PENNSYLVANIA -- The burning of coal at power plants produces a byproduct known
as fly ash. Many times the waste isn't properly stored and that can pose
serious health concerns.
On December 22, 2008, the
Tennessee Valley Authority's Kingston Fossil Plant west of Knoxville suffered a
major fly ash spill. An earthen dike failed, releasing an estimated 5.4 million
cubic yards of fly ash into 300 acres surrounding the plant.
The spill resulted in the
evacuation of a nearby residential area. It also damaged a natural gas line and
disrupted power and transportation.In the aftermath, TVA ended up buying all
180 properties and 150 houses affected by the spill and recovery effort.
The land received a
big-time makeover, but what about the effects of the fly ash on the health of
people and the environment? According to the TVA, it's not a problem
"We look to
independent studies, and they have determined in thousands and thousands of
samples and in two studies that are public, that there is no harm to human
health as a result of the elements that are in coal ash," Anda Ray, TVA's
senior vice president of Engineering, Environmental, and Support Services, told
"But I understand
that people are worried," Ray added. "And perhaps there's other
issues, and they need to check with their physician."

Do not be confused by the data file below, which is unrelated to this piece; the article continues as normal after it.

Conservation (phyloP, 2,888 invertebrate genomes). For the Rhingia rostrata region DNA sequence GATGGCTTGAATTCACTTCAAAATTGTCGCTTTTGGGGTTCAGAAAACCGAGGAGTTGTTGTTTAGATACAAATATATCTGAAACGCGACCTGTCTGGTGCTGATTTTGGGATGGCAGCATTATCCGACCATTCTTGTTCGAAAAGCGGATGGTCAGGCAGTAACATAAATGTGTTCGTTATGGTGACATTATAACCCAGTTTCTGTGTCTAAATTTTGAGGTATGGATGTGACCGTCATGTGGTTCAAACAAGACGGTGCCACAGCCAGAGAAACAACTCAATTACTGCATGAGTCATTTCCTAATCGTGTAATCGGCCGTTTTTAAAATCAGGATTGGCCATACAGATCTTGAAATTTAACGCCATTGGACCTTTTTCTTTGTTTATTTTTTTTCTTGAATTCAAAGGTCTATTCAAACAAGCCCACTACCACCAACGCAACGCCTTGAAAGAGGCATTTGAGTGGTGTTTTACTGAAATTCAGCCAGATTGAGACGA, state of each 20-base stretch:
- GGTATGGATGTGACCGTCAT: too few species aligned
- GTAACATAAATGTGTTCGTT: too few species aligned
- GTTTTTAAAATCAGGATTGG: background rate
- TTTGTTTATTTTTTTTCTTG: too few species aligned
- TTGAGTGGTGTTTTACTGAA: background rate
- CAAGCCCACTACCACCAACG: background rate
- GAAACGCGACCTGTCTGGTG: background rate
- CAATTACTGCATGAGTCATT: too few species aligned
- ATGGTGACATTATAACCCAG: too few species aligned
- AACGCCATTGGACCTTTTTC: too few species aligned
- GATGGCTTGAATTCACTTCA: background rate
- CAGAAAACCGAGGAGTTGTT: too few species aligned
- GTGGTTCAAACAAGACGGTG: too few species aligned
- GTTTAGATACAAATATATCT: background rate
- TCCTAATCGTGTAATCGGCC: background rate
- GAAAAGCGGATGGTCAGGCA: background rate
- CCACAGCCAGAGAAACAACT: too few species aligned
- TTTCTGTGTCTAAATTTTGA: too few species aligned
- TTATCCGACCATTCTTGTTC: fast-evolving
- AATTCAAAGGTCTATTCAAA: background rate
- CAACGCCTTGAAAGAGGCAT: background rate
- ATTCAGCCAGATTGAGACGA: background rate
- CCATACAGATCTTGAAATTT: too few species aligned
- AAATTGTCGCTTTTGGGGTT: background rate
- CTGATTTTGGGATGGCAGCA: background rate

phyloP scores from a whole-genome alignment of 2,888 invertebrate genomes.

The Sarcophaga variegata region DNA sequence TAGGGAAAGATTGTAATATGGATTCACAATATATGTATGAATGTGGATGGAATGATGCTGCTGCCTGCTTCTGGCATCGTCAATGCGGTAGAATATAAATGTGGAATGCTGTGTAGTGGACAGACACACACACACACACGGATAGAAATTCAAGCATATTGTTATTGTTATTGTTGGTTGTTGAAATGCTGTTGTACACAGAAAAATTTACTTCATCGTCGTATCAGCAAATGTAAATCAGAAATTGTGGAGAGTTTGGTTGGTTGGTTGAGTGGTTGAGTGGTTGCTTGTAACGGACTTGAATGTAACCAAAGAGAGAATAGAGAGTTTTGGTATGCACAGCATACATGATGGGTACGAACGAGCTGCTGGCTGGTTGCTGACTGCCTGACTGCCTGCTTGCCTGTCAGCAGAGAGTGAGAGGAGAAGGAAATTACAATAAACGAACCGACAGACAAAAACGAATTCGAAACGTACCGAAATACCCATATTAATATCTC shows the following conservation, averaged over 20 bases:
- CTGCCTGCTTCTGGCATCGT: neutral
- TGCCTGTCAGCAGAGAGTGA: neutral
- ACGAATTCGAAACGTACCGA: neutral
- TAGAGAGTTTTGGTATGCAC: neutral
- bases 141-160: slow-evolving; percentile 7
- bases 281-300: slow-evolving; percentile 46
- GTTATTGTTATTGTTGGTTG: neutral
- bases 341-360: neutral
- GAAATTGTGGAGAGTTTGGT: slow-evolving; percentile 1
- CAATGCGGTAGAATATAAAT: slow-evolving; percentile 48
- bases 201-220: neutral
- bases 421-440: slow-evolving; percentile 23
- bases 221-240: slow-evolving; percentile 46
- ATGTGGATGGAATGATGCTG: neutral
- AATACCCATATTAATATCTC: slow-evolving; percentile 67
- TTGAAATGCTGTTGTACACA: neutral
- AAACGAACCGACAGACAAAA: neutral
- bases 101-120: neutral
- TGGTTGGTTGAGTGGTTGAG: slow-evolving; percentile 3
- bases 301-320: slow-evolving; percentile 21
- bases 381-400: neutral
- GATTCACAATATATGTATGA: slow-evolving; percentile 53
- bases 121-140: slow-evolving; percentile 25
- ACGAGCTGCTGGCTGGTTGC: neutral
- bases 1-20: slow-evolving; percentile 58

Residents Demand Action
Tell that to worried residents living near fly
ash impoundments in Pennsylvania.Sonny Markish lives in La Belle. The view from
his yard is a massive dump site, complete with the rumble of large trucks
hauling the ash. He showed CBN News a substance around his property that he
says has been tested and proven to be fly ash.
Markish says he and his
wife have battled cancer, and he has asthma."I certainly don't believe that it is helping me,
especially like when I come out here, my eyes begin to water," Markish
said. "I can taste foul things, and I see dust that is coming from the
dump up there."
The primary concern for
residents of La Belle, Pennsylvania, is what's called "fugitive
dust." They say because the fly ash is not contained properly, the wind
blows it into their communities, coating their properties and affecting their
health. Markish's neighbors, Yma and Rudy Smith, told CBN News they are both on
"It ate the roof off
of my home, so if it did that, what is it doing to the insides of my
body?" Yma Smith questioned. "Breathing, I'm coughing; my eyes are
burned. I can't go outside and sit."Yma's husband, Rudy, believes fly ash
is at least partly to blame for the death of his friend, who was only 56 years
want this community to be cleaned up," Rudy Smith told CBN News. "I'm
tired of seeing my friends in this community die. My friend I used to work at
the coal mine with, Mike Kwasny, he died from cancer in the sinuses."
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